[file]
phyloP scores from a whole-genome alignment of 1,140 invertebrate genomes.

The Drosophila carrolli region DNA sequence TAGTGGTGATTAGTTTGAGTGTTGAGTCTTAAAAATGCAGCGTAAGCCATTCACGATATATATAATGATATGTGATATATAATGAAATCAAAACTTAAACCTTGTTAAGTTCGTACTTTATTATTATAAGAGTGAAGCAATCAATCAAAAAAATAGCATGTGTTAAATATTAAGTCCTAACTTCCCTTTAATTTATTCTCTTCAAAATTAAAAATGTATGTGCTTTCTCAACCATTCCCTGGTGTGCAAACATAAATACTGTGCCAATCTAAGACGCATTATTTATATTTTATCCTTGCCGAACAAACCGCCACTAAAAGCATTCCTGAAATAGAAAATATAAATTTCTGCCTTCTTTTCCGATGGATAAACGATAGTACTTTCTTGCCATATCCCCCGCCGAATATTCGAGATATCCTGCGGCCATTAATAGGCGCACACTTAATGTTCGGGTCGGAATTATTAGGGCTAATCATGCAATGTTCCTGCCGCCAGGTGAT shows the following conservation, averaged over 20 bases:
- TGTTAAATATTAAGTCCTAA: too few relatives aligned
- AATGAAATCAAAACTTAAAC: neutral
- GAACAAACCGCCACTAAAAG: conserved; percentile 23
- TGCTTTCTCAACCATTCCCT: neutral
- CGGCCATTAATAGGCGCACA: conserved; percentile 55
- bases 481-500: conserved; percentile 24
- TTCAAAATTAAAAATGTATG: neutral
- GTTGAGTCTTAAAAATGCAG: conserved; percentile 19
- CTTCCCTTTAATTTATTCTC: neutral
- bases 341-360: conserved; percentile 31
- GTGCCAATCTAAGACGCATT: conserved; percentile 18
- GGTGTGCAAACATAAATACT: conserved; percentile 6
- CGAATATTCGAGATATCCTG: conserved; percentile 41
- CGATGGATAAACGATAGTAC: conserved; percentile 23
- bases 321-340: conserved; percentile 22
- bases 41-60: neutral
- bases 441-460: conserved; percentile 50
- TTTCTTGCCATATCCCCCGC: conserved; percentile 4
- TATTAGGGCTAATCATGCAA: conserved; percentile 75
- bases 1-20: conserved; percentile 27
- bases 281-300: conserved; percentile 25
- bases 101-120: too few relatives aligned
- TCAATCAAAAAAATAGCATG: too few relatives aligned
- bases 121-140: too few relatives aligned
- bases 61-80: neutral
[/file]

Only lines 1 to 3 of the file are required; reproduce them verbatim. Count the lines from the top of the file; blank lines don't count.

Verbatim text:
phyloP scores from a whole-genome alignment of 1,140 invertebrate genomes.

The Drosophila carrolli region DNA sequence TAGTGGTGATTAGTTTGAGTGTTGAGTCTTAAAAATGCAGCGTAAGCCATTCACGATATATATAATGATATGTGATATATAATGAAATCAAAACTTAAACCTTGTTAAGTTCGTACTTTATTATTATAAGAGTGAAGCAATCAATCAAAAAAATAGCATGTGTTAAATATTAAGTCCTAACTTCCCTTTAATTTATTCTCTTCAAAATTAAAAATGTATGTGCTTTCTCAACCATTCCCTGGTGTGCAAACATAAATACTGTGCCAATCTAAGACGCATTATTTATATTTTATCCTTGCCGAACAAACCGCCACTAAAAGCATTCCTGAAATAGAAAATATAAATTTCTGCCTTCTTTTCCGATGGATAAACGATAGTACTTTCTTGCCATATCCCCCGCCGAATATTCGAGATATCCTGCGGCCATTAATAGGCGCACACTTAATGTTCGGGTCGGAATTATTAGGGCTAATCATGCAATGTTCCTGCCGCCAGGTGAT shows the following conservation, averaged over 20 bases:
- TGTTAAATATTAAGTCCTAA: too few relatives aligned